I always find it really hard when the weather and seasons change, this affects my relationship, I find myself snappy and irritable towards my wife. How can I beat the winter blues?
It’s understandable that after a lovely summer of sun that it might be especially hard not to be affected by the winter blues. You might find your mood falling as fast as the temperature. And you are not alone: the change in seasons affecting our mood has been recognised as ‘Seasonal Affective Disorder’ (SAD) which affects up to one in five people. Naturally this can also affect our relationships. The good news is there are many things that you can do to feel better.
One of the things that has a huge impact is shorter amounts of light in the day, soon enough many people will find themselves leaving work in the dark and coming home in the dark.
You have to make sure you take in light during the day, that means getting out into the fresh air at lunch time. Sit close to a window if you can and try with artificial light to make spaces you are in as bright as possible. You can combine getting this with getting exercise; exercising for 60 minutes three times a week or 35 minutes five times a week has been proven to help mild to moderate depression.
You can also combine this with spending quality time with your wife: get out for a hike or a walk at the weekend together and reconnect. Getting outside is also crucial to getting enough vitamin D, a lack of which can impact our mood; we often don’t get enough of the ‘sunshine vitamin’ in Ireland, that is why some winter sun might be just the tonic you need, or at least try taking a vitamin D supplement.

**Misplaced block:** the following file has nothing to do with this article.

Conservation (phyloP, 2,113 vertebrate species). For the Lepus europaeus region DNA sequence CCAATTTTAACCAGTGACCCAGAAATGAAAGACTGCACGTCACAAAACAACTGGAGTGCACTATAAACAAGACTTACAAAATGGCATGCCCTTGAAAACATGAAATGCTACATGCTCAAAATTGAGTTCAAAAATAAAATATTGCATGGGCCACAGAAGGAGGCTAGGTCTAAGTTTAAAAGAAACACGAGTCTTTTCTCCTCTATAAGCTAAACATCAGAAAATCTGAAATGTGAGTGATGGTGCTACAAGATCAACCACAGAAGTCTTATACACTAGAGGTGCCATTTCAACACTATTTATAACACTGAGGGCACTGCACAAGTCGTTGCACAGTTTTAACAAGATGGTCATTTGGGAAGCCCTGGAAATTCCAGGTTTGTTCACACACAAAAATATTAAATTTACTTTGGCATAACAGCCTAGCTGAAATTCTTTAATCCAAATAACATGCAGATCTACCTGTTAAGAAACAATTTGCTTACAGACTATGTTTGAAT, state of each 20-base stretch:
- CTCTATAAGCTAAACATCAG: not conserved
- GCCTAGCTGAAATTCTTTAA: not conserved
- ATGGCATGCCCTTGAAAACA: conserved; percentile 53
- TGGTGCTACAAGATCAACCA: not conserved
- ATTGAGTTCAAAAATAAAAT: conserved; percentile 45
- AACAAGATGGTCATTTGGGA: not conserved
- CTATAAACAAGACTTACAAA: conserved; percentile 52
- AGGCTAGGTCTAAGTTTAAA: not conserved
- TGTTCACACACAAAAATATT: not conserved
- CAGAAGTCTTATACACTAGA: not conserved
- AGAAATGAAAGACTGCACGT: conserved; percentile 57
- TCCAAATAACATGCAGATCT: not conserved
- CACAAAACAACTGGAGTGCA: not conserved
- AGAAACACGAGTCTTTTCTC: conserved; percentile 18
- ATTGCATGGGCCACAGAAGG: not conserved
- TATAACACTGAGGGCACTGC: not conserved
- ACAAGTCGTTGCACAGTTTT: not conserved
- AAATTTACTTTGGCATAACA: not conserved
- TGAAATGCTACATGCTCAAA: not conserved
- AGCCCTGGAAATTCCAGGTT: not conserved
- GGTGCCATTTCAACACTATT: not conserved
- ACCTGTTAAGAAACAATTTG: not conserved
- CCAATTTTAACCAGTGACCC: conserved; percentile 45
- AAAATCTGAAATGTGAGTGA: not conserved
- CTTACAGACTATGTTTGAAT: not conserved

The winter blues may cause you to crave sugary foods but these will only make you feel worse, causing you to crash and feel lethargic and irritable. Make sure you are eating a balanced diet with lots of fruit, vegetables, good fats (like avocados and handfuls of nuts) as well as protein.
The music you listen to, the books you read and the TV you watch can have an impact on your mood. Create a positive playlist that you can listen to.
It would be a great time to volunteer: according to a recent research project at Exeter Medical School volunteering leads to increased well being and lower levels of depression.
Have you got a good sleep routine? It’s important to get up at the same time each morning and get at least 7 hours of sleep each night, so ensure you have a good bedtime ritual to help you fall asleep.
Make sure you make time each day to pray, to be present with God and give yourself time and space to breathe. It is a good habit so start and end each day with gratitude, thinking of things you are thankful to God for. Show this gratitude to your wife too, maybe starting or ending the day by telling her something you are thankful to her for.
And remember: if you find yourself still feeling low and unable to cope, seek advice from a counsellor, or an organisation such as Aware or Pieta House.